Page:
Welcome to basebetsi roboto-Thehiloe

Welcome to The Robot-Based Workforce

From waitstaff ho hlokomela bo-mphato'a le bafuputsi tsa semolao, bokamoso ba mosebeletsi mochine mona. Empa moo e le hore tlohela batho


Tsamaisoa ka Guardian.co.ukSehlooho sena se titled “Welcome to basebetsi roboto e thehiloeng: o tla mosebetsi oa hao e be itirisang tsa haholo?” e ngotsoe ke Julia Carrie Wong a San Francisco, Tsa moshebelli ka Moqebelo bo19 la lilemo March 2016 14.24 UTC

"Ho hloekileng boselamose,"Eatsa litšepiso.

Qalong reschorenteng San Francisco o itirisang tsa ka botlalo, dijo tse phuthetsweng hlaha ka cubbies khalase e nyenyane, feela 90 metsotsoana ka mor'a bareki laela 'me le ele ka la lerako-mounted iPads. Ho phihlelo ea motho-ka tlaase ho moo - ha ho waitstaff, ha ho cashier, ha ho motho ea ho fumana taelo ea hao e fosahetseng 'me ha ho e mong ho KELETSO.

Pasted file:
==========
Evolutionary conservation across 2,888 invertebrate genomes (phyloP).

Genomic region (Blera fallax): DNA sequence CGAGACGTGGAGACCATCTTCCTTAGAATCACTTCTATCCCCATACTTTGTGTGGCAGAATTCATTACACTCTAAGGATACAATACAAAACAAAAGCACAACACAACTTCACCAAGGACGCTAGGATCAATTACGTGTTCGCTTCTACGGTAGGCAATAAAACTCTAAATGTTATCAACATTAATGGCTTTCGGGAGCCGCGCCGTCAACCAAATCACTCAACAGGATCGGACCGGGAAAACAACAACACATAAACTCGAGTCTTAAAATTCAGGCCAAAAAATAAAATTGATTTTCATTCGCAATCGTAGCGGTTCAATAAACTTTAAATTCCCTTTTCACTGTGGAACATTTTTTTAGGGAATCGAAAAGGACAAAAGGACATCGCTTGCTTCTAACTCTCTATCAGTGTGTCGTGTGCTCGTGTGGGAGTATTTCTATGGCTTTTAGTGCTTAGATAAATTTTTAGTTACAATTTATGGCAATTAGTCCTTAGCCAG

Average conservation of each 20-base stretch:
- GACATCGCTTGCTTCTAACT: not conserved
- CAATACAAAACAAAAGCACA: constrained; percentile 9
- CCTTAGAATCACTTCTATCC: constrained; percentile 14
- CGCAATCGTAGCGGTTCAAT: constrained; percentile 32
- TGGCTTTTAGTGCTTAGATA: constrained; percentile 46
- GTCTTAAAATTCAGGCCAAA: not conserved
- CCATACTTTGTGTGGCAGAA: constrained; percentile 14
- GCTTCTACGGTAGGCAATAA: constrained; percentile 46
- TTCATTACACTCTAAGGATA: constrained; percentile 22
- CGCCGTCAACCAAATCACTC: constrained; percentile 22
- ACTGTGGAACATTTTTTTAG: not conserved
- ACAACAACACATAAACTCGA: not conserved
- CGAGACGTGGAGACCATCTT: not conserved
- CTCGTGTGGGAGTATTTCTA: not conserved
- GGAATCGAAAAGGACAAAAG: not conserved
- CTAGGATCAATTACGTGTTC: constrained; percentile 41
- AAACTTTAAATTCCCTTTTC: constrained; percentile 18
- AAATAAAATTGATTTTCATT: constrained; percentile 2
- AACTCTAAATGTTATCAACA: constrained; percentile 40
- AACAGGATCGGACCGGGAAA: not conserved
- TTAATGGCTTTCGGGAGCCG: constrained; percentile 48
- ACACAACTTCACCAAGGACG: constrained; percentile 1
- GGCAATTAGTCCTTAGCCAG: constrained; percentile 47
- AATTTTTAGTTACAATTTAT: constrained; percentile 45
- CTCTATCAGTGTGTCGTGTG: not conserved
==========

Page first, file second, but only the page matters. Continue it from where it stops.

E boetse e 's salon qhekella.

motsotsoana pele ho ja lijo tsa hlaha, ea bonaletsa ne a bonahatse skrineng tseo shebaneng ea cubbies tsoela batsho bakeng metsotsoana e seng mekae e ka 'na ha u heli! lehlakoreng Ea jang o.

Eatsa e-s'o fihlellwa tjhelete yohle seba. khampani lumela e sebelisang ha karoloana e nyane kichineng basebetsi ba nkang, le mosebeletsi e mong o teng kahara pel'a ntlo, araba lipotso mabapi le hore na ho laela le dodging lipotso mabapi le ho etsahalang ka mor'a lerako la cubbies boselamose. ("Eng kapa eng u ka inahanela,"O ile a teases.)

Empa reschorente ea, e leng ile a bula ka August 'me o se a ntse a eketsoa ho Los Angeles, e fana ka tlhase ea ho itima lijo ka atamela ntho ea sebele, moo dihlopha eohle ea mesebetsi eo e kileng profinseng khethehileng ea batho e ka finyella sebetsa ka potlako, theko e tlaase, le ho feta ho tshepahala ka mechine.

Nako e tlang mona, le ho thehwa ha motho e mong ho sireletsehile.

Mechine mosebetsing

"Kea bona boima ho hloka mosebetsi pele ho fellang teng jwalo ka liroboto phetohelo nka tšoara,"O ile a re Noel Sharkey, eo e leng moprofesa ea behileng meja fatse oa liroboto le bohlale maiketsetso Univesithing ea Sheffield ba UK. Sharkey sa tsoa qala ho ea Foundation bakeng liroboto Boikarabelo ho re thusa ho qoba "bokgoni ba societal le boitshwaro likotsi" ho tloha kopo atile oa liroboto tse ikemetseng.